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January 17th, 2015

The new old cabinet in Afghanistan


Estimated reading time: 5 minutes


January 17th, 2015

The new old cabinet in Afghanistan


Estimated reading time: 5 minutes

img40834On 12th January the new Afghan government announced the list of nominations for the cabinet. Massoumeh Torfeh assesses the nominees and the more controversial moves in the process, such as the decision to offer posts to former Taliban members. She argues that only by doing away with the old power networks can Afghanistan be brought closer to stability.

After weeks of waiting and under intense pressure from parliament, the national unity government of Afghanistan led by President Ashraf Ghani and Chief Executive Abdullah Abdullah has announced the list of its nominations for the cabinet. The president has asked all acting ministers to remain in their posts until the parliament approves the new nominations.

At first glance, the cabinet looks mediocre with many unknown faces and some repeats of the previous Karzai cabinet. In comparison, it is a more representative cabinet evenly divided between the various political groups that make up the unity government. It is, however, questionable whether it can deliver the ambitious plans set by the president.

The cabinet list tallies with the two lists that were leaked by Shamshad TV and Arman Melli newspaper. They had correctly named Sher Mohammad Karimi as the nominee for defence minister, and Salahuddin Rabbani as foreign minister.

General Karimi, the current Chief of Army Staff, is 70 and an ethnic Pashtun from Khost province. Rabbani, 44 and an ethnic Tajik, is the current chairman of the High Peace Council and the eldest son of former President Burhanudin Rabbani who was killed by a suicide bomber in 2011. The current Head of Nation Security Directorate (NDS), Rahmatullah Nabil, remains in his position. He returned to the post when the former head of NDS, Asadullah Khalid, was badly injured in a Taliban attack in December 2012.

Point of contention

The key post of interior minister, the main point of contention between the president and the chief executive, appeared differently in the two leaked lists. While Arman Melli had named Fazl Ahmad Manavi, Shamshad TV’s list did not include any names for that position.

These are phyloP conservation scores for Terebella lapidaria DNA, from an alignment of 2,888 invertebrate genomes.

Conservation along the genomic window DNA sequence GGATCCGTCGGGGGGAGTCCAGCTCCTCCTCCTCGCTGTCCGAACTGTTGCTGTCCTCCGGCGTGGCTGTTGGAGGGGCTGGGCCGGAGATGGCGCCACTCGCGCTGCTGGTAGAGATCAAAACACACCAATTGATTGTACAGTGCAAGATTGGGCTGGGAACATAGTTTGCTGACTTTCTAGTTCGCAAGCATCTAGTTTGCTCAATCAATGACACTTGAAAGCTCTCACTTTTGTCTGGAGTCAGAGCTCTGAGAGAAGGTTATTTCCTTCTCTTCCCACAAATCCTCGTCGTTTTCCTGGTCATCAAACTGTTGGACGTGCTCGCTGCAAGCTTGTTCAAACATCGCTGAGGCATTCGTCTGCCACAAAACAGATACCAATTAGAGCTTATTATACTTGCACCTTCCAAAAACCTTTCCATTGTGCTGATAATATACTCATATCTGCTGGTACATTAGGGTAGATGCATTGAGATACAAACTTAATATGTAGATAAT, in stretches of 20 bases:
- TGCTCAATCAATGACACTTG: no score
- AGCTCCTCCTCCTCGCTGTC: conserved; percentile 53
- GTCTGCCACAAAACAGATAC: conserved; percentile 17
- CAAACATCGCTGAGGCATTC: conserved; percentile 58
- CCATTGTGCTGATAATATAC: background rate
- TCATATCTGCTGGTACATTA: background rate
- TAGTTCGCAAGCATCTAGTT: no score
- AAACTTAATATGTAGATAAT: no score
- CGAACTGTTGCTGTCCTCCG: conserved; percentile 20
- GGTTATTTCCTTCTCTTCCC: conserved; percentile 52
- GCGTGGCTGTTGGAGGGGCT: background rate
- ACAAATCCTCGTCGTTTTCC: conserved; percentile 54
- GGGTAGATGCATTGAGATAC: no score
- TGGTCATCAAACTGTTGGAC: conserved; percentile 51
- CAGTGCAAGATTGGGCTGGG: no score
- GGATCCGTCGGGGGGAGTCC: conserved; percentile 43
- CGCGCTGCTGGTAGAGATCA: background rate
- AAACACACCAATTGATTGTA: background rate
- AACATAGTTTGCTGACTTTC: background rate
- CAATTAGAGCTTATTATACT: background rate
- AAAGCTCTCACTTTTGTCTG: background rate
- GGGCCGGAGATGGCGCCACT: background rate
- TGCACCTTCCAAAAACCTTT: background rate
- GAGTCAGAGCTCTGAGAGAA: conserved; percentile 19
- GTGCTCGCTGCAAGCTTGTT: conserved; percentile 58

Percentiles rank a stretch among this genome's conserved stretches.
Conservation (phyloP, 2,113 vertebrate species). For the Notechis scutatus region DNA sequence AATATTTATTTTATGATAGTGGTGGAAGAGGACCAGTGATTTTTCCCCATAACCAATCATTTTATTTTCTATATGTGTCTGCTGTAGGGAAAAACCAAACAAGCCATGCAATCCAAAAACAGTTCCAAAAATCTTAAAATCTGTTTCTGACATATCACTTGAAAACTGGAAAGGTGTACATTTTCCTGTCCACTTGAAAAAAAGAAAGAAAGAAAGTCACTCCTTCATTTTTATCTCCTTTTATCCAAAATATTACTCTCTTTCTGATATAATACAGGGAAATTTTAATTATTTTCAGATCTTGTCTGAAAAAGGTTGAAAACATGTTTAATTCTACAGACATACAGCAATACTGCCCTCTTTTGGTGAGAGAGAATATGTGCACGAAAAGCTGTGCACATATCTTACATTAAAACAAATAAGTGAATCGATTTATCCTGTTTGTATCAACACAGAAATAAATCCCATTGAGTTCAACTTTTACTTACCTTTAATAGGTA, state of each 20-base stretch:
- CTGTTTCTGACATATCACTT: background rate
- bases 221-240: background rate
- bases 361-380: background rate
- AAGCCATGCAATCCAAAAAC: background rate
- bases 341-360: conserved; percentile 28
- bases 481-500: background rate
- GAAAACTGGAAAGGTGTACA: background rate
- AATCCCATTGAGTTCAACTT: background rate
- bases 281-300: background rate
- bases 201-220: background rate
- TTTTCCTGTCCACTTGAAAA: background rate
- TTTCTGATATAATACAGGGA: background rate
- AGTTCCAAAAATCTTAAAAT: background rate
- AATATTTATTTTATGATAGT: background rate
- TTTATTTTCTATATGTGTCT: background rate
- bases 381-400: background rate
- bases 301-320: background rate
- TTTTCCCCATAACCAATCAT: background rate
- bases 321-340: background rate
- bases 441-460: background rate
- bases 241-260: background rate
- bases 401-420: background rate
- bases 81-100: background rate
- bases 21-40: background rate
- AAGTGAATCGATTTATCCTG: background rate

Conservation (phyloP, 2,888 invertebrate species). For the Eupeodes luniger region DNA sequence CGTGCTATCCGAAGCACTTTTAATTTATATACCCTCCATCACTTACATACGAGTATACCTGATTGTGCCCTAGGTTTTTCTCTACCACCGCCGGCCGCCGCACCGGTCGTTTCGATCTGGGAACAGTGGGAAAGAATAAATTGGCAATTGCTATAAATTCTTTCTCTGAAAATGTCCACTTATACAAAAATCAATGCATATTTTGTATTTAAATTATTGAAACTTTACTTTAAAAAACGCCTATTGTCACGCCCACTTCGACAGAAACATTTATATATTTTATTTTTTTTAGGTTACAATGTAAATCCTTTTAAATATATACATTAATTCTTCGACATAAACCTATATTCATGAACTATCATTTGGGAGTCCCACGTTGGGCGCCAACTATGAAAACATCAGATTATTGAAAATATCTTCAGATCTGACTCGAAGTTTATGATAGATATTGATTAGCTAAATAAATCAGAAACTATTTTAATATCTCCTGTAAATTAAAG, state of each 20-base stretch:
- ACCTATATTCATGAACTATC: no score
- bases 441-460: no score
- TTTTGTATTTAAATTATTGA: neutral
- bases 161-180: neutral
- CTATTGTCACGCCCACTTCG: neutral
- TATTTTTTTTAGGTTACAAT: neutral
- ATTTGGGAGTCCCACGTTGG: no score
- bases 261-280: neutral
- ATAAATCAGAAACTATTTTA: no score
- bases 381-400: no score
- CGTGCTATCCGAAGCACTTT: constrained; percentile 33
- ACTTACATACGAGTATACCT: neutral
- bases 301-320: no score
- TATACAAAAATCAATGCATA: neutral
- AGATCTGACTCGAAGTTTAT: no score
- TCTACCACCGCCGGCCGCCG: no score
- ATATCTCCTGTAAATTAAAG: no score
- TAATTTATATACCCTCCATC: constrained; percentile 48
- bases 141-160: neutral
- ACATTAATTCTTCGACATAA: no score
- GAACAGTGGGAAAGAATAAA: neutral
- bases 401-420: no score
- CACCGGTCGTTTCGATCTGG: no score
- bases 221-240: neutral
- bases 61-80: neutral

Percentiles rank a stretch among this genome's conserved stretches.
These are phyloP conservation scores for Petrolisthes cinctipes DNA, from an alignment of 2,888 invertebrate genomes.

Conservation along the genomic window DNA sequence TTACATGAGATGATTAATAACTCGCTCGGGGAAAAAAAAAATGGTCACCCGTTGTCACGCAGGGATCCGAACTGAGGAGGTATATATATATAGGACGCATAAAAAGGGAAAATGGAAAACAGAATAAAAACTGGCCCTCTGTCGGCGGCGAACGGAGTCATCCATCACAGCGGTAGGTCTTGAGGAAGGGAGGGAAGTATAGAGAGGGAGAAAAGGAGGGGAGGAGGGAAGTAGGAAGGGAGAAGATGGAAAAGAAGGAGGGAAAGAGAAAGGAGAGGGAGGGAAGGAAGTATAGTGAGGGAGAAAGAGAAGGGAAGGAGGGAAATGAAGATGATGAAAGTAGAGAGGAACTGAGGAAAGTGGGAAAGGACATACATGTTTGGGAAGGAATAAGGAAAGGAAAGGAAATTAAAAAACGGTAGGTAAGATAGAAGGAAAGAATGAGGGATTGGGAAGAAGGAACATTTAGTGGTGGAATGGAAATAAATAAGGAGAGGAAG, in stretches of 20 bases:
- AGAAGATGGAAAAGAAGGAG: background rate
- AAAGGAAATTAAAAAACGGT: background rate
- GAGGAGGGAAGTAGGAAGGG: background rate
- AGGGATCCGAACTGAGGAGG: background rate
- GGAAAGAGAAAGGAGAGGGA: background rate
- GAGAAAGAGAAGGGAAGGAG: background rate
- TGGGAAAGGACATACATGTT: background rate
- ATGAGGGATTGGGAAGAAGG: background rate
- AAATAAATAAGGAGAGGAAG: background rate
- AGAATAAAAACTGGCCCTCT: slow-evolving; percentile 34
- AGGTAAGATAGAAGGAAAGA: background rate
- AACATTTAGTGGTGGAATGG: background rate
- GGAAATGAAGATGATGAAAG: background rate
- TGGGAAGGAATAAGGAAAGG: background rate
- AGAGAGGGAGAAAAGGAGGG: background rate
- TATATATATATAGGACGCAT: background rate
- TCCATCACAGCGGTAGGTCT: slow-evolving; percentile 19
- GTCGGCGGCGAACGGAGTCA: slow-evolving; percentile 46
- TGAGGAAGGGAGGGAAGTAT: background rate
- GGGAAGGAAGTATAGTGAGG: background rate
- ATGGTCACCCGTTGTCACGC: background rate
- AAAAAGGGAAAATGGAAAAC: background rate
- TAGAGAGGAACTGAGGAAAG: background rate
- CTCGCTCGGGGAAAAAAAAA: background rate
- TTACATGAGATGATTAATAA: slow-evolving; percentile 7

Manavi, who was the head of the Independent Election Commission, was a fierce critique of Ghani’s camp during the presidential elections accusing it of extensive fraud.

The criticism has clearly cost him dearly with Nur-ul-haq Ulumi, who is a former communist party member and a former general of Afghanistan’s army during the Soviet era in the 1980s, being named the nominee.

Among the more controversial moves it was confirmed by a source close to the president that he had invited two former Taliban members, Mullah Abdul Salam Zaeef and Wakil Ahmad Muttawakil, to join his cabinet. Although they have reportedly refused the posts, it is important to ask why the president invited such figures and whether he is likely in the near future to call them back for governorship posts.

Some may argue that it is essential to bring Taliban members on board to help the process of peace and reconciliation. The opposite could also be argued that in view of the rising threat from the Taliban and the recent video released showing Pakistani and Afghan Taliban joining forces with ISIL, it may pose a serious risk to have Taliban in the cabinet privy to national security decisions. The video is a stark reminder of the years of Taliban rule when they joined hands with al-Qaeda, turning Afghanistan into a training ground which churned out thousands of terrorists from around the world.